Joining the fight against the world’s deadliest superbugs

Vanier Scholar Beth Culp is searching for solutions to what is fast becoming the world's number one public health crisis.


Beth Culp is driven by a primary goal: to discover a new antibiotic.

The Vanier scholar based in Gerry Wright’s lab in the Michael G. DeGroote Institute for Infectious Disease Research at McMaster University is working to make a discovery that will help the human race.

“It is challenging work, but it is so satisfying at the same time,” says Culp, who is in her third year of a PhD in biochemistry and biomedical sciences. “You feel like you are doing something that can help people.”

Culp’s research focuses on deriving new antibiotics from molecules produced by bacteria.

“Most antibiotics that are in use are derived from natural products produced by soil microbes in a family of bacteria called Actinomycetes,” she notes.

“Unfortunately it is getting harder and harder to find new antibiotics from this source, so I am leveraging new technologies in order to likewise uncover new molecules.”

She says the search for these new antibiotics cannot be overstated.

“Antibiotic resistance is a huge topic nowadays,” she says.

“You’ve probably seen news about superbugs that can’t be treated with any of the antibiotics that we have today, so it is important that we find new therapies to treat these infections.”

Culp came to McMaster in 2011, drawn to the undergraduate program in Biology. A chance to work in a lab in her first year drew her to research. The years between have since cemented her career choice as a researcher.

Gerry Wright, director of the Michael G. DeGroote Institute for Infectious Disease Research, says he was pleased to support Culp’s nomination for a Vanier Canada Graduate Scholarship.

“Vanier scholars are the leaders of tomorrow and there are only a few people who have all of those skills – someone who is smart, thinks beyond their specific project, brings others along with them as a leader and does that much more than anyone else,” notes Wright, professor of biochemistry and biomedical sciences at the Michael G. DeGroote School of Medicine.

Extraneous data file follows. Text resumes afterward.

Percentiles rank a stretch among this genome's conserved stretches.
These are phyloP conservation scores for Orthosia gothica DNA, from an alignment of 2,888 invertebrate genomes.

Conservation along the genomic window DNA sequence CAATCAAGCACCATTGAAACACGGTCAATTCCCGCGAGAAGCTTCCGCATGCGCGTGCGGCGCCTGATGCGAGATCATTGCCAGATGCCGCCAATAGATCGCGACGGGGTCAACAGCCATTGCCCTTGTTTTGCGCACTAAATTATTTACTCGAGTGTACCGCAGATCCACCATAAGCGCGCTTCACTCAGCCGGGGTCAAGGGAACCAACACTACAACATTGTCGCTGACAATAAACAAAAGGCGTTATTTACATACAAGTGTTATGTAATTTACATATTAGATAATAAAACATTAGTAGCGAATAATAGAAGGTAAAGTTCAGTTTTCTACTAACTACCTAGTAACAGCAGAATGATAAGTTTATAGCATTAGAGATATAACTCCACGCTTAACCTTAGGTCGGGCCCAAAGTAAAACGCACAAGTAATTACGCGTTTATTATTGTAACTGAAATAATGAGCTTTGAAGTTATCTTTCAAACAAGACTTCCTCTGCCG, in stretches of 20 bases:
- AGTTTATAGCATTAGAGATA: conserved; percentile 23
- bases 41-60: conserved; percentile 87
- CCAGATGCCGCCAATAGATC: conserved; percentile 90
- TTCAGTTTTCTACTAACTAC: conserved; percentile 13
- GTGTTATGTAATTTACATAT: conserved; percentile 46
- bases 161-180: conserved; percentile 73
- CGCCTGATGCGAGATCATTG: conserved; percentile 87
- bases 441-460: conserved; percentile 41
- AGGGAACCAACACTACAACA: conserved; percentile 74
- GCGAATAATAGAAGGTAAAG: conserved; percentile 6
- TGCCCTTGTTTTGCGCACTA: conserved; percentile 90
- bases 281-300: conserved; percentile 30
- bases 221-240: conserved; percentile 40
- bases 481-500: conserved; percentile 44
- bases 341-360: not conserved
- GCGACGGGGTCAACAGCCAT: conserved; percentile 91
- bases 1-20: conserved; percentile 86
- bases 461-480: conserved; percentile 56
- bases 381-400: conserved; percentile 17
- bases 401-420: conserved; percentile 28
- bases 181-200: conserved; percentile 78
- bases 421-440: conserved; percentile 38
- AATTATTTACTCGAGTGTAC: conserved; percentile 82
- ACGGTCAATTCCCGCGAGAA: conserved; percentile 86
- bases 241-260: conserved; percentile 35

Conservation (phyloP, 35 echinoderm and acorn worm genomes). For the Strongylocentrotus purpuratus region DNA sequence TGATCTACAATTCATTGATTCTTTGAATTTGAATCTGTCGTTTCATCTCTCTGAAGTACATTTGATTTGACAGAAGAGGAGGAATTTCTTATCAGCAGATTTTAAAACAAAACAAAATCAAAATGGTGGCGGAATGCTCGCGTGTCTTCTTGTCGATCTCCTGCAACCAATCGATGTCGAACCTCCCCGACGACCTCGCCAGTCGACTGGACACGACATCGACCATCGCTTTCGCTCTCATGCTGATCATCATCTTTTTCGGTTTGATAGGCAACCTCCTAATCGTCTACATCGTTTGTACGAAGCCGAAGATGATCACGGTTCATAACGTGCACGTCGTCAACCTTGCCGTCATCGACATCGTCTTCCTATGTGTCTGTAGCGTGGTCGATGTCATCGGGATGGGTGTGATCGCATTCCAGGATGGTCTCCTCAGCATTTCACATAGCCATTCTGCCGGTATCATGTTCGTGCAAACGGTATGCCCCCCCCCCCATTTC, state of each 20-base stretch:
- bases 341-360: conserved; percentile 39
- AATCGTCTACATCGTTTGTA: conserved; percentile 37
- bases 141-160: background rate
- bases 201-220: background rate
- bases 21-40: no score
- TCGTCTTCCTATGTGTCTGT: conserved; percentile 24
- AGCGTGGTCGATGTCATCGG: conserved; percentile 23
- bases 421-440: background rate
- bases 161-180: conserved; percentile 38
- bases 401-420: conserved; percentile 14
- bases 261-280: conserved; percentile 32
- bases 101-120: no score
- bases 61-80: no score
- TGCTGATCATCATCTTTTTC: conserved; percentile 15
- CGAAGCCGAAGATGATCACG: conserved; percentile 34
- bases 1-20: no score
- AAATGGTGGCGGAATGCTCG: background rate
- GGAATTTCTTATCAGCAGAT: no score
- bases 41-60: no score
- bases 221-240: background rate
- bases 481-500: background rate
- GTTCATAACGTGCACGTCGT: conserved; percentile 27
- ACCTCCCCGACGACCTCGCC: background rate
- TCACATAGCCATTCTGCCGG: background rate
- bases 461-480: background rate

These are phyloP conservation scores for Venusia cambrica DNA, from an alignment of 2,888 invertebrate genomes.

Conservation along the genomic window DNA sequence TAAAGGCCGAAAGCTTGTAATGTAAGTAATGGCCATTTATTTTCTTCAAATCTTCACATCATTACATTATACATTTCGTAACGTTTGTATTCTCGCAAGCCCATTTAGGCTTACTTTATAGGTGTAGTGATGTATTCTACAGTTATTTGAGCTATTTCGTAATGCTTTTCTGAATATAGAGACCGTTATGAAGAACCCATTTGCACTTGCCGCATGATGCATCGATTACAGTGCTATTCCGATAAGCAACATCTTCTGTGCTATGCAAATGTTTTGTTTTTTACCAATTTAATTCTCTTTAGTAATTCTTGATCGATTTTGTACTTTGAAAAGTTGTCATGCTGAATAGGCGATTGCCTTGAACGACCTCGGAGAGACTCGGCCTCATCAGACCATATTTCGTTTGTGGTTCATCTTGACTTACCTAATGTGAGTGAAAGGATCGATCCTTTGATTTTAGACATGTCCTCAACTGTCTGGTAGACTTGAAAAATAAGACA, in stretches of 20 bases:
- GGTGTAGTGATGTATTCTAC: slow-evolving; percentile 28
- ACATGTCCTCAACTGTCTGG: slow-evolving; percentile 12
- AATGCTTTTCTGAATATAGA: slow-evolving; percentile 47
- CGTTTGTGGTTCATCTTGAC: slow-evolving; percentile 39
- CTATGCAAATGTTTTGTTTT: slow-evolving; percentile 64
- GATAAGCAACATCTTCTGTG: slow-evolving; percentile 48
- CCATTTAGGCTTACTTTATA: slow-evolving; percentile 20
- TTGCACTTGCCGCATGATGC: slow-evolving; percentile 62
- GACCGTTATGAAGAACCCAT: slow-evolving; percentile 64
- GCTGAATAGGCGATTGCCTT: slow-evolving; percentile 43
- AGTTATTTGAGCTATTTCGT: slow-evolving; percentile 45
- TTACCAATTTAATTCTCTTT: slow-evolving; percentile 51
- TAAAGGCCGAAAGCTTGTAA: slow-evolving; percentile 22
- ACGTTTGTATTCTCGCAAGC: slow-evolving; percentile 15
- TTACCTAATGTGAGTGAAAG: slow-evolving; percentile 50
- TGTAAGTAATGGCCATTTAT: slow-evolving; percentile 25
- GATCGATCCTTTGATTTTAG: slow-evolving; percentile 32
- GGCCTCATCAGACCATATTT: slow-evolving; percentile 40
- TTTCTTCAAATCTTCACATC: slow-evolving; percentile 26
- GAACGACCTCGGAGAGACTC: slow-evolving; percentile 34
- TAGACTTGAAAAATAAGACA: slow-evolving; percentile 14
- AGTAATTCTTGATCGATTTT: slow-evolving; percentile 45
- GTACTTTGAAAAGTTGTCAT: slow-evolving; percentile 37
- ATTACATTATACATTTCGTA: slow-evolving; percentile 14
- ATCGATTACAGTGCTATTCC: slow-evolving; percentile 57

“Beth is a leader of tomorrow. She is a remarkably talented researcher and I think the sky’s the limit for her.”

Culp spends most of her day working in the lab, and like many other researchers, often weekends, as well.

“With the nature of biological work, the bacteria don’t care it is the weekend, they keep growing no matter what,” she quips.

Culp says she makes time for extra-curricular activities, which give her mental clarity and focus in the lab. She plays trumpet in a community band, teaches spin classes and runs on trails through Hamilton.

She encourages undergraduate students looking to her as inspiration to foster school-life balance, as well as to find ways to incorporate research into their educational experience.

“There are all sorts of cool things in research you can do as an undergraduate, so take the opportunity to write a thesis to get a taste of what research is like,” she says. “Take every opportunity to apply for scholarships or do internships. Don’t let anything hold you back.”

Culp says she will be seeking a permanent research position upon completion of her PhD.

“Finding new antibiotics has a real-world application and it is exciting to know your discovery might somewhere down the line be used in humans,” she notes. “I can’t imagine doing anything else.”

Related Stories

CHANNELS